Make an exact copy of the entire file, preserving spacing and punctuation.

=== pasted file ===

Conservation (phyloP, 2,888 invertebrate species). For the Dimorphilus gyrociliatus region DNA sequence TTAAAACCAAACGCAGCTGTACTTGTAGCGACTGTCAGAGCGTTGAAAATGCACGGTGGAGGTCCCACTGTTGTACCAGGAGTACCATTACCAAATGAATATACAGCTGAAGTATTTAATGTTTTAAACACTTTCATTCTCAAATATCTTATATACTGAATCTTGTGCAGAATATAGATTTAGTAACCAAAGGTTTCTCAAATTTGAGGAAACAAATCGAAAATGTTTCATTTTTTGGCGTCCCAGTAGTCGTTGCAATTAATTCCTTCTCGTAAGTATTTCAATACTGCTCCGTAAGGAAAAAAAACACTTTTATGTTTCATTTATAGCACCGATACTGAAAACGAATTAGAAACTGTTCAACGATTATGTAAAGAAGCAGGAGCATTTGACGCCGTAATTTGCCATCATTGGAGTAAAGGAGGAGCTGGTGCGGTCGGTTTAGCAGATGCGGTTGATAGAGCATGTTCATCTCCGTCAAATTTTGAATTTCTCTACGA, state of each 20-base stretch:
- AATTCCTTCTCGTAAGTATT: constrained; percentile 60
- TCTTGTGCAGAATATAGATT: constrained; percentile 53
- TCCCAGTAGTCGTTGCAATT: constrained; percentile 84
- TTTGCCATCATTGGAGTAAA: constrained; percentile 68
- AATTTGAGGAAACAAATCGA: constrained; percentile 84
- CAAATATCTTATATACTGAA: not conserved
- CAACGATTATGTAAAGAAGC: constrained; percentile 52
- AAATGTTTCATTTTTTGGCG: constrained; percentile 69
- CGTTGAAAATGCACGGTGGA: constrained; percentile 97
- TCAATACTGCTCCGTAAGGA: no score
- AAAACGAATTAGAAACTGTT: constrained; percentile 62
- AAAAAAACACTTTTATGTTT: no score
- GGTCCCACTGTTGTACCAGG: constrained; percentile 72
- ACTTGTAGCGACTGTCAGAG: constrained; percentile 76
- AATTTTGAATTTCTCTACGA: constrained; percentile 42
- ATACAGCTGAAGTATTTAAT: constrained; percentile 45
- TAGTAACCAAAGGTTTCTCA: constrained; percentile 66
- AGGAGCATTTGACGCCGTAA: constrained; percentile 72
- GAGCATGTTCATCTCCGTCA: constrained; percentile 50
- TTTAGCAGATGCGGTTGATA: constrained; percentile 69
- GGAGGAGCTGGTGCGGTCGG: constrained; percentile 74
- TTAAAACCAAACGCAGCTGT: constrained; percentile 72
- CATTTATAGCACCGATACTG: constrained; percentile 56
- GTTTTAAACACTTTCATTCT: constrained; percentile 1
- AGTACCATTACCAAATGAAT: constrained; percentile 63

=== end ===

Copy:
Conservation (phyloP, 2,888 invertebrate species). For the Dimorphilus gyrociliatus region DNA sequence TTAAAACCAAACGCAGCTGTACTTGTAGCGACTGTCAGAGCGTTGAAAATGCACGGTGGAGGTCCCACTGTTGTACCAGGAGTACCATTACCAAATGAATATACAGCTGAAGTATTTAATGTTTTAAACACTTTCATTCTCAAATATCTTATATACTGAATCTTGTGCAGAATATAGATTTAGTAACCAAAGGTTTCTCAAATTTGAGGAAACAAATCGAAAATGTTTCATTTTTTGGCGTCCCAGTAGTCGTTGCAATTAATTCCTTCTCGTAAGTATTTCAATACTGCTCCGTAAGGAAAAAAAACACTTTTATGTTTCATTTATAGCACCGATACTGAAAACGAATTAGAAACTGTTCAACGATTATGTAAAGAAGCAGGAGCATTTGACGCCGTAATTTGCCATCATTGGAGTAAAGGAGGAGCTGGTGCGGTCGGTTTAGCAGATGCGGTTGATAGAGCATGTTCATCTCCGTCAAATTTTGAATTTCTCTACGA, state of each 20-base stretch:
- AATTCCTTCTCGTAAGTATT: constrained; percentile 60
- TCTTGTGCAGAATATAGATT: constrained; percentile 53
- TCCCAGTAGTCGTTGCAATT: constrained; percentile 84
- TTTGCCATCATTGGAGTAAA: constrained; percentile 68
- AATTTGAGGAAACAAATCGA: constrained; percentile 84
- CAAATATCTTATATACTGAA: not conserved
- CAACGATTATGTAAAGAAGC: constrained; percentile 52
- AAATGTTTCATTTTTTGGCG: constrained; percentile 69
- CGTTGAAAATGCACGGTGGA: constrained; percentile 97
- TCAATACTGCTCCGTAAGGA: no score
- AAAACGAATTAGAAACTGTT: constrained; percentile 62
- AAAAAAACACTTTTATGTTT: no score
- GGTCCCACTGTTGTACCAGG: constrained; percentile 72
- ACTTGTAGCGACTGTCAGAG: constrained; percentile 76
- AATTTTGAATTTCTCTACGA: constrained; percentile 42
- ATACAGCTGAAGTATTTAAT: constrained; percentile 45
- TAGTAACCAAAGGTTTCTCA: constrained; percentile 66
- AGGAGCATTTGACGCCGTAA: constrained; percentile 72
- GAGCATGTTCATCTCCGTCA: constrained; percentile 50
- TTTAGCAGATGCGGTTGATA: constrained; percentile 69
- GGAGGAGCTGGTGCGGTCGG: constrained; percentile 74
- TTAAAACCAAACGCAGCTGT: constrained; percentile 72
- CATTTATAGCACCGATACTG: constrained; percentile 56
- GTTTTAAACACTTTCATTCT: constrained; percentile 1
- AGTACCATTACCAAATGAAT: constrained; percentile 63